Hi. I know this might sound a simple question, but I was wondering about this since some developers use only dynamic lighting in some games. My question is would I be able to achieve the exact visual results of light mapped lighting with dynamic? is lightmapping being faster to render in-game the main advantage that makes many developers use it, or is it because many visual effects are only possible with light mapping?
Typically, nope. Precomputed lightmaps will be always superior in quality of lighting.
Both statements are somewhat close to truth.
- Is your world size too large to realistically fit all lightmaps into memory?
- Does your game design require dynamic lighting by its nature?
If answer to any of questions above is yes, consider use of fully dynamic lighting. Else, favor static and combination of static and dynamic lighting.
Using baked lightmaps means you have the time to render realistic lighting (mostly for light bounce which is the thing that takes the most time). There’s some technology for doing that with dynamic lights but there’s still some issues to overcome and these days you still need a high end graphics card to do that and the quality still isn’t as good as baked lighting.
There’s some cases where you can’t bake the lighting, if it’s too complex or if you need the lights to move then you don’t have the option and you try to make do with dynamic options.
Thanks all for the replies. So, I think I should keep on the track of baked lighting because the game is so calm and relies heavily on the idea of providing a soothing atmosphere and relaxing experience and I think more quality lighting is required for that idea to work. This is why I don’t think I would need dynamic lighting by the nature of my game, since it’s similar to games like Myst, Quern and URU with minimal numbers of moving objects.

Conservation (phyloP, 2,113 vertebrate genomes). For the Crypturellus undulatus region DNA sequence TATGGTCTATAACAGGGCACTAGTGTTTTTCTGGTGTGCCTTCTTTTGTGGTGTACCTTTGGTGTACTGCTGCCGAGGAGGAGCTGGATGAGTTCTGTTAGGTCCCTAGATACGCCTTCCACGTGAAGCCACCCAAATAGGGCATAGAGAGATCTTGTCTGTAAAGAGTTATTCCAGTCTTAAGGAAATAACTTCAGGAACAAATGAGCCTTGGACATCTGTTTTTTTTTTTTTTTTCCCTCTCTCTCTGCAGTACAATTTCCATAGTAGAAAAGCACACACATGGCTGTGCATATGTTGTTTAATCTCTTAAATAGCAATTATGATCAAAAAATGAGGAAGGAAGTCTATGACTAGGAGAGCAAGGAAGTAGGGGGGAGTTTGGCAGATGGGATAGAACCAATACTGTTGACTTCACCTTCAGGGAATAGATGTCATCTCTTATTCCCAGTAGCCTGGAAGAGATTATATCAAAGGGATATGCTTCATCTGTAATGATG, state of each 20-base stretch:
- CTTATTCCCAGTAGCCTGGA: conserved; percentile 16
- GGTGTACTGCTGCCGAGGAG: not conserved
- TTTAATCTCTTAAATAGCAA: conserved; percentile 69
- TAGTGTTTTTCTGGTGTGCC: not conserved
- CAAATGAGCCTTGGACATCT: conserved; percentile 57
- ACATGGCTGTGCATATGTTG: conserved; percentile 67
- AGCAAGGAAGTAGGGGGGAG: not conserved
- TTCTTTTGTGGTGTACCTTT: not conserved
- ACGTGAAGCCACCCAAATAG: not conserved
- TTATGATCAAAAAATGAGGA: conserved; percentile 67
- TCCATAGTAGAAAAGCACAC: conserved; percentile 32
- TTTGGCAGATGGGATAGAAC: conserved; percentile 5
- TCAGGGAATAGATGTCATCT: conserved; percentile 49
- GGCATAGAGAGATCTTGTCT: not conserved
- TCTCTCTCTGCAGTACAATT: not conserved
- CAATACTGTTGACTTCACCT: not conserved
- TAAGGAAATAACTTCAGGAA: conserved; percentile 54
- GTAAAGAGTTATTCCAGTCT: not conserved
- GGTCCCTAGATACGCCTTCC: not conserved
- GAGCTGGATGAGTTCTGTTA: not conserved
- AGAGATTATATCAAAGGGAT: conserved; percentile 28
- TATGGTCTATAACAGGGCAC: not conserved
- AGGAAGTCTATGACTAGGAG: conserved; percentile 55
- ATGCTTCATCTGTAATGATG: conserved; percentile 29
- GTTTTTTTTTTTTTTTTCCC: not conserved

The only thing I am afraid of when I intend to use baked lighting is the lighting map resolution and the issue of increasing baking times. This is because I was testing a small portion of the game world and I discovered I need the highest map size (4096) for buildings and walls (which are abundant in the game, think of a small village), and it greatly increases baking time. This is true since maps of smaller sizes gave less than acceptable results even with much higher quality settings. Textures are very minimalist and I don’t think would increase the memory requirements that much.
Should I divide the world to many smaller levels or “portions” of the world or not that necessary?
Any ideas that would benefit my workflow?
Thanks in advance.